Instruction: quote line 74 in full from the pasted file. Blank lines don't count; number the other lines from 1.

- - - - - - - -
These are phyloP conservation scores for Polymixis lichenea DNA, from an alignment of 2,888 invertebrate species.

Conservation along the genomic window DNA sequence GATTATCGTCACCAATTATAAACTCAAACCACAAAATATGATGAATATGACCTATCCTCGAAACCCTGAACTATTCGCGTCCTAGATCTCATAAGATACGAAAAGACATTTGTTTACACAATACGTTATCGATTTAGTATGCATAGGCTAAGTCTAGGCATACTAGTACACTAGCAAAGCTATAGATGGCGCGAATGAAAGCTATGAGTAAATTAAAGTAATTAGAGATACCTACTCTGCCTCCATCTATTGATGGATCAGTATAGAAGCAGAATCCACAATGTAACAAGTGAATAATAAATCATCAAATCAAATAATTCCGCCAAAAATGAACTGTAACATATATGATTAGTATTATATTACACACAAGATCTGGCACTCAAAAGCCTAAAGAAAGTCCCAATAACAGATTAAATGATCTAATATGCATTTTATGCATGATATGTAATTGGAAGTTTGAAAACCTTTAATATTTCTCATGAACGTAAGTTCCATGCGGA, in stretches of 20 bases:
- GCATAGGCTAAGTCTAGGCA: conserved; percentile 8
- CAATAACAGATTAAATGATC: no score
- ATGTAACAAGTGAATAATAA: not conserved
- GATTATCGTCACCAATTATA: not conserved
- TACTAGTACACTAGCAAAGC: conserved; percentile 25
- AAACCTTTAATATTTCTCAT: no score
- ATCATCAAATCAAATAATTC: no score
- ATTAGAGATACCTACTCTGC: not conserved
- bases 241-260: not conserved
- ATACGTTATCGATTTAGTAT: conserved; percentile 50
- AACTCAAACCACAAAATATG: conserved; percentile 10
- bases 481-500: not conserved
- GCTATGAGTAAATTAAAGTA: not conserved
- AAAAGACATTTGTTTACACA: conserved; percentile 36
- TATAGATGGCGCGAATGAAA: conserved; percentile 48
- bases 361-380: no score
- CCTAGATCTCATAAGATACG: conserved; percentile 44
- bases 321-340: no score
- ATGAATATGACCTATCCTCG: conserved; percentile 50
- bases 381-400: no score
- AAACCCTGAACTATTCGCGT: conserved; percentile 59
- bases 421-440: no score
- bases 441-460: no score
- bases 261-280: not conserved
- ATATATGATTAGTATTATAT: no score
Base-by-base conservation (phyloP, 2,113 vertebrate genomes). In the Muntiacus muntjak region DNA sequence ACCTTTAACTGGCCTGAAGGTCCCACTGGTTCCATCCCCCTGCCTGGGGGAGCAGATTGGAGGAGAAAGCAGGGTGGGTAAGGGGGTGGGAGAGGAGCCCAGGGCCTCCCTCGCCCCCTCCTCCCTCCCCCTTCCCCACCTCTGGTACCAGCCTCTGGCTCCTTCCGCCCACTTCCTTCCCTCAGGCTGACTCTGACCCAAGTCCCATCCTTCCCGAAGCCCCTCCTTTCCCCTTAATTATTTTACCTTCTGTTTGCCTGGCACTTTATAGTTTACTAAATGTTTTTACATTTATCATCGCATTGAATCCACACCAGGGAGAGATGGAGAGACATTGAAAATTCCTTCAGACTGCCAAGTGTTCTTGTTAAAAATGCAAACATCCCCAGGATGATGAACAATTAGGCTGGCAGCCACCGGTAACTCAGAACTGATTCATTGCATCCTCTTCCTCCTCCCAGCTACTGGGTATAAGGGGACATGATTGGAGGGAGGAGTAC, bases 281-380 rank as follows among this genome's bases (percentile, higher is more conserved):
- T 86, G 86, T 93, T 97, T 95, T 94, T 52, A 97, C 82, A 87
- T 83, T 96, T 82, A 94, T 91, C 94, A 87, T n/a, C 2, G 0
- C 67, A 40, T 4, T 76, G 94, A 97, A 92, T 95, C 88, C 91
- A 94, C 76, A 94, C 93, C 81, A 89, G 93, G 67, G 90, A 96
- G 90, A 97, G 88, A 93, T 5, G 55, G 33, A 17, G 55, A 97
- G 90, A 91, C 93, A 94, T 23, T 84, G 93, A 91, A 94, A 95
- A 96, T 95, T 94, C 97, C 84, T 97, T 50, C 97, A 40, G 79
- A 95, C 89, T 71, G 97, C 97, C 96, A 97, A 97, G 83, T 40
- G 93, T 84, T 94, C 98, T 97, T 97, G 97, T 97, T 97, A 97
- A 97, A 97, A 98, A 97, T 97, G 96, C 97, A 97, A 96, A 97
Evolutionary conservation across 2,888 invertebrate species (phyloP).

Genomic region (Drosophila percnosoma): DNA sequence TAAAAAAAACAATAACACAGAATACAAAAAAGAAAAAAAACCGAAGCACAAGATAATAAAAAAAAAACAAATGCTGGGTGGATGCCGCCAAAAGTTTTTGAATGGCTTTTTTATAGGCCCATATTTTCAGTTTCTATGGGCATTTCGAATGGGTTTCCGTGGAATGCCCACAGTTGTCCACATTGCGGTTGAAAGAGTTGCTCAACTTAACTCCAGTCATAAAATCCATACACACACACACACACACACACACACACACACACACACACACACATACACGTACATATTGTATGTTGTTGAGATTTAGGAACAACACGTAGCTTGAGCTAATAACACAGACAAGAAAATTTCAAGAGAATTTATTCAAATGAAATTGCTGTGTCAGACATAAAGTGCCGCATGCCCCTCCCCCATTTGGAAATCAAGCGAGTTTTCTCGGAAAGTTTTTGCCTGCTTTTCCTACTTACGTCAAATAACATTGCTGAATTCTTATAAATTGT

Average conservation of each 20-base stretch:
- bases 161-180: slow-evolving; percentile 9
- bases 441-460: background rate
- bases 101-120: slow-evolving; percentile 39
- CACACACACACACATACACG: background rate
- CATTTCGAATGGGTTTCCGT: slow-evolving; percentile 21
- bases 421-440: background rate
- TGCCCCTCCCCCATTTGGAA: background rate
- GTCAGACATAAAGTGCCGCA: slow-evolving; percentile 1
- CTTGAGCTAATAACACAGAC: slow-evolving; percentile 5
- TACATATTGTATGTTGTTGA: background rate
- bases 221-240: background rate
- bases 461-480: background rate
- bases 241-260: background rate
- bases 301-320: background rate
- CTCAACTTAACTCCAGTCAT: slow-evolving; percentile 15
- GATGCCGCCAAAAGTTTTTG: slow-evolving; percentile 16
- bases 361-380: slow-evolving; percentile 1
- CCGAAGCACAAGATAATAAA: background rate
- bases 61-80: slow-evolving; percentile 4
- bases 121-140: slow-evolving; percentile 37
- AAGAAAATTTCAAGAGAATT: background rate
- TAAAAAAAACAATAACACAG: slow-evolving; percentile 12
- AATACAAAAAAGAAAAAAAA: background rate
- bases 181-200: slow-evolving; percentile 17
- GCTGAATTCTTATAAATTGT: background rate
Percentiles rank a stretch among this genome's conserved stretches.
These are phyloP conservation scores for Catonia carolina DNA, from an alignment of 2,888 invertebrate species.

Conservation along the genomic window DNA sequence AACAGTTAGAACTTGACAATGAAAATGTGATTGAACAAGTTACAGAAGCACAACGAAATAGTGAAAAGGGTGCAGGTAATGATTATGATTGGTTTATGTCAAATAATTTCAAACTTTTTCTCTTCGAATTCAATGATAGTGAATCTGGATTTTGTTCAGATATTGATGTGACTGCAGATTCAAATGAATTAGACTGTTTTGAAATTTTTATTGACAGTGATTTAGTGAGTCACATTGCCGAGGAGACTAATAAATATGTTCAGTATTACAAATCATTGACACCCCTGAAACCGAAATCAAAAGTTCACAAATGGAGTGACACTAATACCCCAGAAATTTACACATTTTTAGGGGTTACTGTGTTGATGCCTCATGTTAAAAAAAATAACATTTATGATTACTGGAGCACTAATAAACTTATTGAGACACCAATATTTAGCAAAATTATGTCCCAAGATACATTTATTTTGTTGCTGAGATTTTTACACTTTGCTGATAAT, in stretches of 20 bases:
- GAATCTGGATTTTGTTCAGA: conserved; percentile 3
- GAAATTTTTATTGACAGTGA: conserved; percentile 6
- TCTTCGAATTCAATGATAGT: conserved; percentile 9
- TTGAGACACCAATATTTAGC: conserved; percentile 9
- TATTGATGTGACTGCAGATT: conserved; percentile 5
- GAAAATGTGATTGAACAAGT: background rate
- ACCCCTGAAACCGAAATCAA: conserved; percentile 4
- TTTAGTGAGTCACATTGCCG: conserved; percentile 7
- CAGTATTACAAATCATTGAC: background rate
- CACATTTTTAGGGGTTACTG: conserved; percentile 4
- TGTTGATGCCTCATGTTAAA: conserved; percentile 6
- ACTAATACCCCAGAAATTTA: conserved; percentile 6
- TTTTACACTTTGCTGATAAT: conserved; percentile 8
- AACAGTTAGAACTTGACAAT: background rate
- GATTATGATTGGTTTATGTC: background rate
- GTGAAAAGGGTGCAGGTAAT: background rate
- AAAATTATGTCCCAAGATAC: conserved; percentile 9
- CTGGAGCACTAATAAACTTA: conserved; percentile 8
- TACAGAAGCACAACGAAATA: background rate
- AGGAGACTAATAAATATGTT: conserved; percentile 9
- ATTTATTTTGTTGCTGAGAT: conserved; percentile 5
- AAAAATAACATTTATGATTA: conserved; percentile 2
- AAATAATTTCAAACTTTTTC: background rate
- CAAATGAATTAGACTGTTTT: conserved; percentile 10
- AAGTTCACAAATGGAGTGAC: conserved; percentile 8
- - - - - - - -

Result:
- TATTGATGTGACTGCAGATT: conserved; percentile 5